What area of intervention most interests you right now and why?

Dr. Boden: We have 16 million Americans with CAD, half of whom have stable ischemic heart disease. Therefore, we designed the ISCHEMIA trial, which has been running since 2012 and will end in June, to address the very important question of whether patients with moderate to severe ischemia benefit more from revascularization plus medical therapy vs. medical therapy alone.

We are also trying to conduct a new trial evaluating patients with what I would call low- to intermediate-risk left main CAD. The guidelines have indicated that patients with left main CAD should undergo revascularization, but the guidelines do not discriminate between those patients who have severe vs. mild symptoms or take into account the severity of angina or severity of ischemia.

What’s up next for you?

Dr. Boden: I have felt privileged to have the opportunities that I have had throughout life, but several years ago, I began looking to define an exit strategy. I had been a chief for 27 years, either a chief of cardiology or chief of medicine, and frankly, it becomes burdensome after a while. I wanted to see if I could contribute in a different way. I wanted to do more of what is fulfilling for me, which is research and mentoring and promoting younger cardiologists seeking to develop a career in academic medicine. Hopefully, I will continue doing that as long as I can.

At some point, I will retire, but I don’t know exactly when that will be. We bought a small house in Florida last winter, though, so maybe my exit strategy will also include 6 months living in Boston and 6 months in Florida. – by Melissa Foster

Deepak L. Bhatt

For this issue, Dr. Bhatt talks with Cardiology Today’s Intervention Editorial Board Member William E. Boden, MD, FACC, FAHA, professor of medicine at the Boston University School of Medicine; lecturer in medicine at Harvard Medical School; and physician research lead and scientific director of the Clinical Trials Network of the VA New England Healthcare System in Boston.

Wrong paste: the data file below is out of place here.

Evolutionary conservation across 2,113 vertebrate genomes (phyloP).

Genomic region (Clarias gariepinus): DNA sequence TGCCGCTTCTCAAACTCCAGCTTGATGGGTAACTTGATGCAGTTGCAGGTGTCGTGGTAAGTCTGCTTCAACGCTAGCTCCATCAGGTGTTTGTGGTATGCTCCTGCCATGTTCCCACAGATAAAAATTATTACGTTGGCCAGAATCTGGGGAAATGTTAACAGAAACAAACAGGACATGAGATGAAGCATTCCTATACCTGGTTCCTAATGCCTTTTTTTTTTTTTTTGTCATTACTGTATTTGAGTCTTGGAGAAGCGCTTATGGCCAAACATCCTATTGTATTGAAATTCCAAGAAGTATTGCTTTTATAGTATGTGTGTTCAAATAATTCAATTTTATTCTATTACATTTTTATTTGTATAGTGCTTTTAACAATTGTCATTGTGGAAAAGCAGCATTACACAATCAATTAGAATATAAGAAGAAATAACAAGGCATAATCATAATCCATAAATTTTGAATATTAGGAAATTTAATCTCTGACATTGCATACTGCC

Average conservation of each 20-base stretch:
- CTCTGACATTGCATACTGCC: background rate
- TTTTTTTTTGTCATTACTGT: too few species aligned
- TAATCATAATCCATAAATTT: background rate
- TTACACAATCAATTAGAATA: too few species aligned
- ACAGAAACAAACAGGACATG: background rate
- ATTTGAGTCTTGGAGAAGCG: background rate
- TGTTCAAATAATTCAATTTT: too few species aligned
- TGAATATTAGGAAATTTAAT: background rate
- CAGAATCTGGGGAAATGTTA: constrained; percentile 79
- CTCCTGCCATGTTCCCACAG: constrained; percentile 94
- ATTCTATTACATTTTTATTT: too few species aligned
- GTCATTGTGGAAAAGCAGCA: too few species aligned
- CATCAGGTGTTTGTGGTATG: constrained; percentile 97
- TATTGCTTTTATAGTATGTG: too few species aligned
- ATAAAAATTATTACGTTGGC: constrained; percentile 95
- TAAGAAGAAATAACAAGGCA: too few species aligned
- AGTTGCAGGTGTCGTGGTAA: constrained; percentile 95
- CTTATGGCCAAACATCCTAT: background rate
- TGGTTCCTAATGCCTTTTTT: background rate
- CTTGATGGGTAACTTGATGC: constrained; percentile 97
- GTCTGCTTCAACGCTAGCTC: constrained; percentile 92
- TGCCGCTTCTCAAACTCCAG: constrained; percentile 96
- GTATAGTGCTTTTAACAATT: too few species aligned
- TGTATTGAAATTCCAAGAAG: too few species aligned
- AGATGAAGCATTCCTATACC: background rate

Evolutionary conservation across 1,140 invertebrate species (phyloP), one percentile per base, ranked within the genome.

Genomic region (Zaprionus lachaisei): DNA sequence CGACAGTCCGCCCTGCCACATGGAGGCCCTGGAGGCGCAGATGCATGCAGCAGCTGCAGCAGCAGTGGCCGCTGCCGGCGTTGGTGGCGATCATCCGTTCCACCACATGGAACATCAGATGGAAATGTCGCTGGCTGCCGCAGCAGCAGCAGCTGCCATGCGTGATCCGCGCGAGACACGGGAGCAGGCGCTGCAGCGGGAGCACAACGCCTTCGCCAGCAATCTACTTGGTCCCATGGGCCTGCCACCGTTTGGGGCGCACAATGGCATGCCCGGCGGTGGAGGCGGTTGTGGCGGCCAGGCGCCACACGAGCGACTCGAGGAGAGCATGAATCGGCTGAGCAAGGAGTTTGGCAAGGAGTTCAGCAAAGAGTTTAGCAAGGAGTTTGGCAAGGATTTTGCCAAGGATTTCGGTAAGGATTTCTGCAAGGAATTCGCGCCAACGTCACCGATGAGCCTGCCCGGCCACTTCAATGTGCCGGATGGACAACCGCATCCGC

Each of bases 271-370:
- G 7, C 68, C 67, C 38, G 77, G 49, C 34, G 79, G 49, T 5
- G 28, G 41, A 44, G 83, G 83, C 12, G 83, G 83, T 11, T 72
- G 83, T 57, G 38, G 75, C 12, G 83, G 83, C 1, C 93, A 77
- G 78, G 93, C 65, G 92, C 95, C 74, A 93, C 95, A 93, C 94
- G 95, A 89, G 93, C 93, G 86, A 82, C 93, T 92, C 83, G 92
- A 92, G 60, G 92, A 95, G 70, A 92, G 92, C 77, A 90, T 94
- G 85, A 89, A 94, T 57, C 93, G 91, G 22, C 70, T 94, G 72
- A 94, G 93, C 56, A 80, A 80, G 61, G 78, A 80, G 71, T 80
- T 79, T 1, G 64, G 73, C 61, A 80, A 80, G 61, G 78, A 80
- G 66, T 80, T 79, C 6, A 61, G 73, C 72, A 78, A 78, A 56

After graduating from the State University of New York, now Upstate Medical University, Boden completed 5 years of training in internal medicine and cardiology, including a year focused on research and a year of chief residency at Boston University.

William E. Boden

Since then, he has held numerous academic appointments; served as chief of cardiology and medicine in multiple hospital systems; led many important trials; and conducted valuable research that has significantly influenced the current state of care in cardiology.

What advice would you offer a student in medical school today?

Dr. Boden: I would tell a medical student that if they want to develop a career in academic medicine, whatever discipline that may be, find yourself a mentor and do not sell yourself short. Also, don’t be bashful about seeking out an expert in the field because you will be surprised at how receptive people will be to a student who approaches them and asks for guidance.

Who has had the greatest influence on your career?

Dr. Boden: It is difficult to name one person, but William Williams, MD, the chair of medicine at my medical school, encouraged me to reach high and apply to the best programs in the Northeast and not be held back by the perception that I did not go to a high-profile medical school.

Also, Robert Eich, MD, who was a down-to-earth, excellent clinical cardiologist, taught me and my fellow students how important it is to engage patients at the bedside and take a careful history and physical. These are skillsets that have unfortunately eroded over the last 2 or 3 decades as medicine has become more electronically driven and less personalized, in many respects, which is understandable, but being a good clinician depends upon them.